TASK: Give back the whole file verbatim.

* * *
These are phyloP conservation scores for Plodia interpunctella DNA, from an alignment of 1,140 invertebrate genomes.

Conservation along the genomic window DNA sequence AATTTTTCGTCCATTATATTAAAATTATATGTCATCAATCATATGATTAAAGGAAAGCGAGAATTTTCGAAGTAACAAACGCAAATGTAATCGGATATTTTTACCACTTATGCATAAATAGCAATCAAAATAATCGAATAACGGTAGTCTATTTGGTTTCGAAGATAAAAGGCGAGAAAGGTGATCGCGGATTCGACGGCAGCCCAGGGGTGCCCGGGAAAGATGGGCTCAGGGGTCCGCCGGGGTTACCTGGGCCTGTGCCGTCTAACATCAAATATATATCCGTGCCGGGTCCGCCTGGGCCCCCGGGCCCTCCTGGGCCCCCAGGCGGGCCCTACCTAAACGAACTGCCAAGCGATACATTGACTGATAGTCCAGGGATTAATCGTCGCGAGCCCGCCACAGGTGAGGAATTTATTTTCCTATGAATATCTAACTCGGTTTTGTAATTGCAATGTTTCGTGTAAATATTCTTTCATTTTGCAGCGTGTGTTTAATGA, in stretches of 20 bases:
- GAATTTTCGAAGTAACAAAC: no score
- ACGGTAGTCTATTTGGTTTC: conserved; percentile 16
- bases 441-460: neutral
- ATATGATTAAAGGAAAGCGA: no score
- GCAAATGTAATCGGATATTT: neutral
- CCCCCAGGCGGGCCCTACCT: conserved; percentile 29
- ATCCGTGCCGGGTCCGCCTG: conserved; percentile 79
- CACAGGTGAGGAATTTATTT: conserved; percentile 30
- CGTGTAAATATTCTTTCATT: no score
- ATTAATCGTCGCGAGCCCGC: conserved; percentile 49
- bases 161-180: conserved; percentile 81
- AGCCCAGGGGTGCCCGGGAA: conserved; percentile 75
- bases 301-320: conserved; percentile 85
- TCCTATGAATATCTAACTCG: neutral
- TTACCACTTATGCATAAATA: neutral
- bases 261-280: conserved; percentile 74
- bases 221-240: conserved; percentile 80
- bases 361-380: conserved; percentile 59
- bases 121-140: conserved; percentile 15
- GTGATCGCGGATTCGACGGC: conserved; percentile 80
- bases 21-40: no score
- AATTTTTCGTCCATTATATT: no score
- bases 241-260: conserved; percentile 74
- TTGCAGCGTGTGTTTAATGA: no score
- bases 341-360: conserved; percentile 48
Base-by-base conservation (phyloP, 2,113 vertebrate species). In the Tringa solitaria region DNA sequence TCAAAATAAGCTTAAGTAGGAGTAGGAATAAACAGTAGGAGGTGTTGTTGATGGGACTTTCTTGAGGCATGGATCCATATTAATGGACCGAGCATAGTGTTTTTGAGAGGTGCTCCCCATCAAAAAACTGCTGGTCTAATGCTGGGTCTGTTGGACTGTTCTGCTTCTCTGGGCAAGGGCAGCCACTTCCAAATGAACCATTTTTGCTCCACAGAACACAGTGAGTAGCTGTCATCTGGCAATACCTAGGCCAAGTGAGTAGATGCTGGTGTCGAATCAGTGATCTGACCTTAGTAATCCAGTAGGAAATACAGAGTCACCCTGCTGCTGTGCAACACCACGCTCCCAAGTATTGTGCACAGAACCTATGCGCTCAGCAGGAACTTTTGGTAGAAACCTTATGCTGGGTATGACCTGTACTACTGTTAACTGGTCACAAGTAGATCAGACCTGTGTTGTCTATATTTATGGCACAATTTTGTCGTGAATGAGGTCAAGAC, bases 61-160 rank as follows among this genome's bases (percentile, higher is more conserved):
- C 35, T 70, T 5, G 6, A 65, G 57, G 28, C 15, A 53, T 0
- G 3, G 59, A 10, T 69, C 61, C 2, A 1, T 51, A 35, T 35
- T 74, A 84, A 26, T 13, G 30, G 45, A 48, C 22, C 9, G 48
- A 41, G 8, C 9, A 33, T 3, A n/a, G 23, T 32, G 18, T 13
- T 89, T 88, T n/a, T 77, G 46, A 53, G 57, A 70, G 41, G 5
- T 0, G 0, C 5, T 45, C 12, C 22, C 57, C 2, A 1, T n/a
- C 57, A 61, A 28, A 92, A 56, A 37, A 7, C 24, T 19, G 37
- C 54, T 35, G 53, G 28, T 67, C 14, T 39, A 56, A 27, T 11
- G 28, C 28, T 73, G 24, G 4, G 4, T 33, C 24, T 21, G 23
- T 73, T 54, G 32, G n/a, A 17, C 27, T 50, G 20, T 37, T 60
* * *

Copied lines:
These are phyloP conservation scores for Plodia interpunctella DNA, from an alignment of 1,140 invertebrate genomes.

Conservation along the genomic window DNA sequence AATTTTTCGTCCATTATATTAAAATTATATGTCATCAATCATATGATTAAAGGAAAGCGAGAATTTTCGAAGTAACAAACGCAAATGTAATCGGATATTTTTACCACTTATGCATAAATAGCAATCAAAATAATCGAATAACGGTAGTCTATTTGGTTTCGAAGATAAAAGGCGAGAAAGGTGATCGCGGATTCGACGGCAGCCCAGGGGTGCCCGGGAAAGATGGGCTCAGGGGTCCGCCGGGGTTACCTGGGCCTGTGCCGTCTAACATCAAATATATATCCGTGCCGGGTCCGCCTGGGCCCCCGGGCCCTCCTGGGCCCCCAGGCGGGCCCTACCTAAACGAACTGCCAAGCGATACATTGACTGATAGTCCAGGGATTAATCGTCGCGAGCCCGCCACAGGTGAGGAATTTATTTTCCTATGAATATCTAACTCGGTTTTGTAATTGCAATGTTTCGTGTAAATATTCTTTCATTTTGCAGCGTGTGTTTAATGA, in stretches of 20 bases:
- GAATTTTCGAAGTAACAAAC: no score
- ACGGTAGTCTATTTGGTTTC: conserved; percentile 16
- bases 441-460: neutral
- ATATGATTAAAGGAAAGCGA: no score
- GCAAATGTAATCGGATATTT: neutral
- CCCCCAGGCGGGCCCTACCT: conserved; percentile 29
- ATCCGTGCCGGGTCCGCCTG: conserved; percentile 79
- CACAGGTGAGGAATTTATTT: conserved; percentile 30
- CGTGTAAATATTCTTTCATT: no score
- ATTAATCGTCGCGAGCCCGC: conserved; percentile 49
- bases 161-180: conserved; percentile 81
- AGCCCAGGGGTGCCCGGGAA: conserved; percentile 75
- bases 301-320: conserved; percentile 85
- TCCTATGAATATCTAACTCG: neutral
- TTACCACTTATGCATAAATA: neutral
- bases 261-280: conserved; percentile 74
- bases 221-240: conserved; percentile 80
- bases 361-380: conserved; percentile 59
- bases 121-140: conserved; percentile 15
- GTGATCGCGGATTCGACGGC: conserved; percentile 80
- bases 21-40: no score
- AATTTTTCGTCCATTATATT: no score
- bases 241-260: conserved; percentile 74
- TTGCAGCGTGTGTTTAATGA: no score
- bases 341-360: conserved; percentile 48
Base-by-base conservation (phyloP, 2,113 vertebrate species). In the Tringa solitaria region DNA sequence TCAAAATAAGCTTAAGTAGGAGTAGGAATAAACAGTAGGAGGTGTTGTTGATGGGACTTTCTTGAGGCATGGATCCATATTAATGGACCGAGCATAGTGTTTTTGAGAGGTGCTCCCCATCAAAAAACTGCTGGTCTAATGCTGGGTCTGTTGGACTGTTCTGCTTCTCTGGGCAAGGGCAGCCACTTCCAAATGAACCATTTTTGCTCCACAGAACACAGTGAGTAGCTGTCATCTGGCAATACCTAGGCCAAGTGAGTAGATGCTGGTGTCGAATCAGTGATCTGACCTTAGTAATCCAGTAGGAAATACAGAGTCACCCTGCTGCTGTGCAACACCACGCTCCCAAGTATTGTGCACAGAACCTATGCGCTCAGCAGGAACTTTTGGTAGAAACCTTATGCTGGGTATGACCTGTACTACTGTTAACTGGTCACAAGTAGATCAGACCTGTGTTGTCTATATTTATGGCACAATTTTGTCGTGAATGAGGTCAAGAC, bases 61-160 rank as follows among this genome's bases (percentile, higher is more conserved):
- C 35, T 70, T 5, G 6, A 65, G 57, G 28, C 15, A 53, T 0
- G 3, G 59, A 10, T 69, C 61, C 2, A 1, T 51, A 35, T 35
- T 74, A 84, A 26, T 13, G 30, G 45, A 48, C 22, C 9, G 48
- A 41, G 8, C 9, A 33, T 3, A n/a, G 23, T 32, G 18, T 13
- T 89, T 88, T n/a, T 77, G 46, A 53, G 57, A 70, G 41, G 5
- T 0, G 0, C 5, T 45, C 12, C 22, C 57, C 2, A 1, T n/a
- C 57, A 61, A 28, A 92, A 56, A 37, A 7, C 24, T 19, G 37
- C 54, T 35, G 53, G 28, T 67, C 14, T 39, A 56, A 27, T 11
- G 28, C 28, T 73, G 24, G 4, G 4, T 33, C 24, T 21, G 23
- T 73, T 54, G 32, G n/a, A 17, C 27, T 50, G 20, T 37, T 60